Best way to get rust out of concrete garage floor from a battery

  3 answers
  • William William on Jul 13, 2018
    WD-40. Did a leaky oil pan leave a big ugly spot in the middle of your concrete driveway? To get rid of an unsightly oil spot, just spray it with a generous amount of WD-40 and then hose it down with water.

    Soda (Coca Cola). Here’s how to remove oil stains from concrete drive-ways and garage floors: Gather up a small bag of cat litter, a few cans of cola, a stiff bristle broom, bucket, laundry detergent, bleach, eye protection, and rubber gloves. Cover the stain with a thin layer of cat litter and brush it in. Sweep up the litter and pour cola to cover the area. Work the cola in with a bristle broom, and leave the cola for about twenty minutes. Mix 1/4 cup laundry detergent with 1/4 cup bleach in 1 gallon (3.7 liters) warm water and use it to mop up the mess.

    Oven Cleaner. Get those unsightly grease, oil, and transmission fluid stains off your concrete driveway or garage floor. Spray them with Easy Off No Fume Oven Cleaner in the BLUE can. Let it settle for 5-10 minutes, then scrub with a stiff brush and rinse it off with your garden hose at its highest pressure. Severe stains may require a second application.

    Kool-Aid. Nasty rust stains on your concrete? Mix unsweetened lemonade Kool-Aid with hot water. Scrub and the rust stain should come right out.

    Baking Soda. Salt and commercial ice-melt formulations can stain — or actually eat away — the concrete around your house. For an effective, but completely innocuous, way to melt the ice on your steps and walkways during those cold winter months, try sprinkling them with generous amounts of baking soda. Add some sand for improved traction.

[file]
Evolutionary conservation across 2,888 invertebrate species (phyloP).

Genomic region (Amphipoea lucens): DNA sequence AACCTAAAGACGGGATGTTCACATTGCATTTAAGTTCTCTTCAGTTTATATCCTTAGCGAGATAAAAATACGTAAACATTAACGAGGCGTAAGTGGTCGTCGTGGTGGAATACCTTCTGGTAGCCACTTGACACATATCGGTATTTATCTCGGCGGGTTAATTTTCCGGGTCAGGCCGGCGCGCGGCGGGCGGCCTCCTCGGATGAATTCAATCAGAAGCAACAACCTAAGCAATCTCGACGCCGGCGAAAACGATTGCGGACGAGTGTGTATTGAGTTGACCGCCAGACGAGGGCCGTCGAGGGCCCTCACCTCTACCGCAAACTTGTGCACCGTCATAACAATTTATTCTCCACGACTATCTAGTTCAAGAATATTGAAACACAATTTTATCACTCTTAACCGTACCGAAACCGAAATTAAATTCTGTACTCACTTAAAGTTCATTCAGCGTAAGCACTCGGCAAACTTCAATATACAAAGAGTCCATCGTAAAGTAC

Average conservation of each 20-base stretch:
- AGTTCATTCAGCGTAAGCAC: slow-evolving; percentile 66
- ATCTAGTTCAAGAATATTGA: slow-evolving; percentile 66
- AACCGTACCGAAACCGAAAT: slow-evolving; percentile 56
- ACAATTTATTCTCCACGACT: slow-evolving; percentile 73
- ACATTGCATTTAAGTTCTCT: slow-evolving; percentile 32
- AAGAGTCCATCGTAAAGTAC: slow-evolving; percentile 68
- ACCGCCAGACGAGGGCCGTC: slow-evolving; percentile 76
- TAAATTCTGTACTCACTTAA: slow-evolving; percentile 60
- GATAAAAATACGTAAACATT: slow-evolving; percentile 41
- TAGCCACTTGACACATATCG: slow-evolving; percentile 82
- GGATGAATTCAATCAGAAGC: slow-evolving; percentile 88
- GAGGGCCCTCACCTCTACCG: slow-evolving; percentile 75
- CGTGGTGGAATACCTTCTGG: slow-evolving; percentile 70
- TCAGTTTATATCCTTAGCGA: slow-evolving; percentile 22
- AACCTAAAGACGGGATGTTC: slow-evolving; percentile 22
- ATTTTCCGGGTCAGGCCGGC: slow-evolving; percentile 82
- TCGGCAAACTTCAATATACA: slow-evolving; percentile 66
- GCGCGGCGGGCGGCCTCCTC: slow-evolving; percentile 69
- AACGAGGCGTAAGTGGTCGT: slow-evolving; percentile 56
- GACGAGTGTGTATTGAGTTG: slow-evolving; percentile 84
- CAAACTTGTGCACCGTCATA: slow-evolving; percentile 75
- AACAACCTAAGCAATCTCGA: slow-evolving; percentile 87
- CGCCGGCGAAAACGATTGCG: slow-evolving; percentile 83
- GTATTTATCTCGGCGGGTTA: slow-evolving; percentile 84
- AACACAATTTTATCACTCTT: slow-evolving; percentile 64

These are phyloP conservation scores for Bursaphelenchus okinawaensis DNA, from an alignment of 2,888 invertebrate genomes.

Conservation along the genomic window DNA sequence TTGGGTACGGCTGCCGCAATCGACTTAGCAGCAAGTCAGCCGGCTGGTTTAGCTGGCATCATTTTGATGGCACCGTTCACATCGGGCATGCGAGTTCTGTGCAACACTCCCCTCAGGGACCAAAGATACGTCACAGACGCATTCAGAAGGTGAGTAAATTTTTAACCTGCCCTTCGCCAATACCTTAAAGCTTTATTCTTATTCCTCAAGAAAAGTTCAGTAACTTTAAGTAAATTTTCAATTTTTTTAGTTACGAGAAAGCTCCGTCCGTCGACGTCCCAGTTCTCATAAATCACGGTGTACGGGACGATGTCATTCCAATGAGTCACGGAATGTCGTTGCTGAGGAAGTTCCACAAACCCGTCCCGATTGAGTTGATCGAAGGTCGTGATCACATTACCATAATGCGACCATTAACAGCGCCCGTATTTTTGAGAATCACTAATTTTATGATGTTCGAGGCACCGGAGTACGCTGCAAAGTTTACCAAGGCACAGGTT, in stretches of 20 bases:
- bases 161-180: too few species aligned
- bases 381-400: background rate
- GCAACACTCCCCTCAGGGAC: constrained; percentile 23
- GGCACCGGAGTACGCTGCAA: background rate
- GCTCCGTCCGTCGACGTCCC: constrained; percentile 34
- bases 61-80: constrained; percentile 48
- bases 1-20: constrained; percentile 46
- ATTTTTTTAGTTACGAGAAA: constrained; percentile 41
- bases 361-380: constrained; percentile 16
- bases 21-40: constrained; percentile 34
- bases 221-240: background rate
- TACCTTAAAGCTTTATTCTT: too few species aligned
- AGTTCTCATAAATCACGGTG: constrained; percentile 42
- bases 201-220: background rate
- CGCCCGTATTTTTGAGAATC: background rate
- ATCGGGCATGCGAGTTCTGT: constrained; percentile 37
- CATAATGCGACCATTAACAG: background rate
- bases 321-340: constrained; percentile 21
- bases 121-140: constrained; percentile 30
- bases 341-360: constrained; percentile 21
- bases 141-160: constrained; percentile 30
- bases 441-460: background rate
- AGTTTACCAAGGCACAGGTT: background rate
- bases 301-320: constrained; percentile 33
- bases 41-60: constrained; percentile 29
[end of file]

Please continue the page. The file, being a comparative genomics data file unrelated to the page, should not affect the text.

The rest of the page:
Ammonia. Tired of those annoying discolorations on your concrete work? To get rid of them, scrub with 1 cup ammonia diluted in 1 gallon (3.7 liters) water. Hose it down well when you’re done.
  • Mogie Mogie on Jul 13, 2018
    The Concrete Rust Remover is an effective way to remove stains left by battery acid on concrete. This is a common problem that occurs from leaks in a golf cart's battery. The Army Corps of Engineers has been purchasing the Concrete Rust Remover for this problem for the last ten years. They use it to remove the acid stains left by the golf carts that they use to taxi up and down the locks and dams. When they park and charge the golf cart batteries, they often bubble over and stain the concrete. With a little extra scrubbing, the Concrete Rust Remover removes the ugly battery acid stains from the concrete.
Your comment...